I WOULDN’T HAVE IT ANY OTHER WAY!by Vinta Nanda April 28 2023, 12:00 am Estimated Reading Time: 16 mins, 55 secs
Vinta Nanda explores the making of a poet, reaching nowhere obviously, because ‘if we knew what makes a poet, everyone would be one, isn’t it?’ in this interview with Vandana Kumar.
Vandana Kumar is a French teacher, recruitment consultant, Indie film producer and poet residing in New Delhi, India. Her poems have been published in several national and international websites like ‘Mad Swirl’, ‘Scarlet Leaf Review’, ‘North of Oxford’, ‘Grey Sparrow Journal’, ‘Lothlorien Poetry Journal’, ‘The Piker Press’, ‘The Flying Dodo’, ‘Destiny Poets’, ‘Outlook’, ‘Madras Courier’, ‘Glomag’ etc.
She has featured in literary journals like ‘Fine Lines’ and anthologies like ‘Harbinger Asylum’, ‘Kali Project’ (‘Kali Project’ is now in the ‘North Carolina Regional Library’), ‘But You Don't Look Sick’ and more. Indie Blu(e) Publishing featured her as one of their authors on their website.
She was a jury member for the ‘All India Poetry Competition’ organized by ‘Cocoa-Butter’ and also co-edited their debut print anthology that resulted from this competition. Her cinema articles can be found on websites like ‘Just Cinema’ and ‘The Daily Eye’. Her debut collection of poems ‘Mannequin Of Our Times’ was published in February 2023.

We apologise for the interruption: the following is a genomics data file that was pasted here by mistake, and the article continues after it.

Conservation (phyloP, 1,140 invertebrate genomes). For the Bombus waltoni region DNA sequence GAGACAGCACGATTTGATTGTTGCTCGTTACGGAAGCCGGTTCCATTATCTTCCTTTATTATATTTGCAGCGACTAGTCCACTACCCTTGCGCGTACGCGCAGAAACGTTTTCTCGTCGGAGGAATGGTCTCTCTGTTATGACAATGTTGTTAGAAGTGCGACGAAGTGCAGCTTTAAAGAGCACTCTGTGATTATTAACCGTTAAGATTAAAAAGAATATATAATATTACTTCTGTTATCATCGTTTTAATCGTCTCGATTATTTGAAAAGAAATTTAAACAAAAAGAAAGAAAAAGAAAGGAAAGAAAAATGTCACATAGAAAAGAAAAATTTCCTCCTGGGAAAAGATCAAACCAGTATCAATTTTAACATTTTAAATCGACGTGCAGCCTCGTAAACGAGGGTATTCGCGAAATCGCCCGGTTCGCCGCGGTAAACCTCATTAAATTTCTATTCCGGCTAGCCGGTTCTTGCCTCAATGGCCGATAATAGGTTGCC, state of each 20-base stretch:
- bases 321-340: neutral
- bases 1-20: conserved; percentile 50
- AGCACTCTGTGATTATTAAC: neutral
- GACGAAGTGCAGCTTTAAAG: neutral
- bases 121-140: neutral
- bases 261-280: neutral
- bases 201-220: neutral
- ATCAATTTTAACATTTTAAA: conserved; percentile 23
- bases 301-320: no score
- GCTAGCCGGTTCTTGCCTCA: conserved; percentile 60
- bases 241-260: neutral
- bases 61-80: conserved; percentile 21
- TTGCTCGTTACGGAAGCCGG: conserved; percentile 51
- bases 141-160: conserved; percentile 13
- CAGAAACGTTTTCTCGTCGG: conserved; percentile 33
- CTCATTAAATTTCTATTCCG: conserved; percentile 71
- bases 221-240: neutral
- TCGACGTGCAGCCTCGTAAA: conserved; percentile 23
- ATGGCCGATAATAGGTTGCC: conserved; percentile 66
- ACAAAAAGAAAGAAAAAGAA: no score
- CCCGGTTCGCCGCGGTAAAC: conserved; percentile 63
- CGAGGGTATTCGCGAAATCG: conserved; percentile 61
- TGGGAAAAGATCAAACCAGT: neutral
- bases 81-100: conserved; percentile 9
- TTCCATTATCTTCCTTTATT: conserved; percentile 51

And, intrigued by this multi-faceted poet, writer, journalist, columnist, teacher and film producer, knowing so little about her after having edited some of her deep retrospective and insightful pieces on world cinema, I decided to interview her soon after the release of her collection of poems. I thought I had asked her difficult questions, leaning heavily on abstract for support, because interviewing a poet whose work I’m fascinated by is a first for me - but upon receiving her answers, I realized how simple they were for her to answer.
She sent me the following message, which I’ve made prelude to her interview. She said, “Before I answer your questions, I want to thank you, Vinta, for taking time out to interview me. It is beyond humbling. I must compliment you on the lovely questions you have framed and all the thinking it made me do. I wouldn’t have it any other way”.
Over to this wonderful woman then…
Who are you?
This is one of those questions that tends to go all over the place simply because of the zillion ways it can spread itself – from the literal to the figurative – from the physical to the metaphysical. All our ‘journeys and destinations’ and all our ‘angst and soul searching’ if we really scratch the surface of this question here.